A new report from AFL-CIO found that CEOs made a whopping 324 times more than their employees in 2021, while the pay for average workers rose only by 4.7%.
SEANA SMITH: Well, meanwhile, CEOs are making-- get this-- 324 times more than their employees. Salaries for executives jumping by 18% last year, according to an AFL-CIO report. Now, the pay for average workers only rose by 4.7%. Dave, though, it's important to point out adjusted for inflation, wages actually fell 2.4%. Now the report specifically calling out Amazon for having the highest CEO to worker pay ratio in the S&P 500 index. That ratio? 6,474 to 1. CEO Andy Jassy's pay last year, 212 million.
DAVE BRIGGS: Optics are very bad. And they're calling this-- the researchers are calling it greed-flation. As a trend-- and we talked about this about 2008, right, with the bank bailouts and the auto bailouts. And we thought maybe there was reform coming. It just didn't happen and may never, quite frankly, will.
And the optics, again, are very bad when you tie it to compensation to performance, right? When you look at Expedia, the number one paid CEO in the country, Peter Kern, 296 million, that stock is down 44% year to date. And it's just a tough pill to swallow, Rachelle, for the workers who find out, oh, yeah, our real wages, once you tie in inflation, down 2.4%, and CEOs, 18% increase. The optics are brutal.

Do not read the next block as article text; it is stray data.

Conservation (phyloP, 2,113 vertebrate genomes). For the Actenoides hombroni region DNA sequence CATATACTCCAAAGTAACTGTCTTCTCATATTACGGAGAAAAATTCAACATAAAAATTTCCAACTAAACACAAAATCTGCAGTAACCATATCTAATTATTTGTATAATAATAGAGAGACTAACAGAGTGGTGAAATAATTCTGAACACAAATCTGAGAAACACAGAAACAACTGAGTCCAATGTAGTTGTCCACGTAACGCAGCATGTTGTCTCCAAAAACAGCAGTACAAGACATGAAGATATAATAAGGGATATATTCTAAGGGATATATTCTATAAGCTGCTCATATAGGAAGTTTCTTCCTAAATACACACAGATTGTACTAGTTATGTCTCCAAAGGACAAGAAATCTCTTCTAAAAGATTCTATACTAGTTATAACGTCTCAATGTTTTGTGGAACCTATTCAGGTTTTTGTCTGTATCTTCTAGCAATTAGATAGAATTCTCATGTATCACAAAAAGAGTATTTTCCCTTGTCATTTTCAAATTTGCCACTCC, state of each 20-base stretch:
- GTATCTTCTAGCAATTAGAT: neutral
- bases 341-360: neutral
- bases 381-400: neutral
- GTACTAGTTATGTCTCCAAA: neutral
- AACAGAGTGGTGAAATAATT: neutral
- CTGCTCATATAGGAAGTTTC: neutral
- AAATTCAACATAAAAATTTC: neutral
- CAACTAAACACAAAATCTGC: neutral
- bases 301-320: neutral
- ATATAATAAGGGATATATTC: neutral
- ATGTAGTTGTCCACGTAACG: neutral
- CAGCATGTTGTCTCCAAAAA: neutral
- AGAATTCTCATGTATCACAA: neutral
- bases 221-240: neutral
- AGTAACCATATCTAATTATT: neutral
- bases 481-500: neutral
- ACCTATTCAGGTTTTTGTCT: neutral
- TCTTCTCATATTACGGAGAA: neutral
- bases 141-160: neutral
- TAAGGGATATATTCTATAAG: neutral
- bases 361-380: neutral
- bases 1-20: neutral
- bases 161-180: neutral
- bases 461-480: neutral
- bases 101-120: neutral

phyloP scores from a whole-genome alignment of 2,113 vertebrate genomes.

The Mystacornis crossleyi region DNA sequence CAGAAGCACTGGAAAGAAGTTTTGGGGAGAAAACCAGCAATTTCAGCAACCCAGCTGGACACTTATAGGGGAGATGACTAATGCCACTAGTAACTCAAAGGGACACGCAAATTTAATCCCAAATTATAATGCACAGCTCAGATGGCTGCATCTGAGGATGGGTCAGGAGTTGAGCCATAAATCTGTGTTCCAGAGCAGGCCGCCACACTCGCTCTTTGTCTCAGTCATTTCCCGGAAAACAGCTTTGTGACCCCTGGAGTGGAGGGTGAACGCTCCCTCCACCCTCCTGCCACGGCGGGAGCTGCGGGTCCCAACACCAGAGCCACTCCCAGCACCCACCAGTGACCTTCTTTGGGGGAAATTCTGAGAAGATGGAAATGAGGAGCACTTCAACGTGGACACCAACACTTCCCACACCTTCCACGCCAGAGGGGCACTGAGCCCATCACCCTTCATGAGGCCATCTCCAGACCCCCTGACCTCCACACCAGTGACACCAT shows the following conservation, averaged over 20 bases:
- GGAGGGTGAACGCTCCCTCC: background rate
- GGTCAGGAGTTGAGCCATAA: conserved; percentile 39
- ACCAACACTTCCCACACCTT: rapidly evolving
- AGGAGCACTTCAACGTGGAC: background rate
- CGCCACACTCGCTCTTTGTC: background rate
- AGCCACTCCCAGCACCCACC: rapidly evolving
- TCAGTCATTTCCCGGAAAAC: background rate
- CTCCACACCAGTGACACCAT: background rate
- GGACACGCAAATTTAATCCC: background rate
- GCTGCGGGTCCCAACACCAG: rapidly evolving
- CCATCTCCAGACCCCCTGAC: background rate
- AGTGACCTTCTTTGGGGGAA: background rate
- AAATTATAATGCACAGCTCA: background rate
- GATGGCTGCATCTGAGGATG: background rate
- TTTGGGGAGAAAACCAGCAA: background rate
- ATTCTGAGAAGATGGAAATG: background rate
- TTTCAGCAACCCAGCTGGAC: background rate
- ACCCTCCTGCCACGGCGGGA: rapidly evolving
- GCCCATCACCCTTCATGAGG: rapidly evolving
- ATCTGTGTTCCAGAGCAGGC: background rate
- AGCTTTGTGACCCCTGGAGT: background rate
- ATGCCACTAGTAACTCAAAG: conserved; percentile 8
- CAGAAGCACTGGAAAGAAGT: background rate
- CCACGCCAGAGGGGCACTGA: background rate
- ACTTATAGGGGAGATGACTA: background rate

RACHELLE AKUFFO: I mean, it is tough because when you think of a company like Amazon and the range of jobs that it comes under and the number of people that are employed, I mean, it's natural that you're going to see a distinction between, say, the lowest paid employee and the CEO. But what's interesting to me, though, is the stock performance side of it. If a company isn't doing well, if the stock performance is down, and you're still rewarding the CEO, that does make it a much harder pill to swallow.
And if you're an employee, who, on top of not making as much, you also have your stock options tied in there so you're seeing the stock tanking, but your CEO doing well, I mean, that's tough. In this environment where you could barely fill up your gas tank, even though gas prices are going down, it's not a good look. The optics are not great, for sure.
DAVE BRIGGS: And it is hard to believe. These are public companies and which are still underperforming and having overpaid CEOs.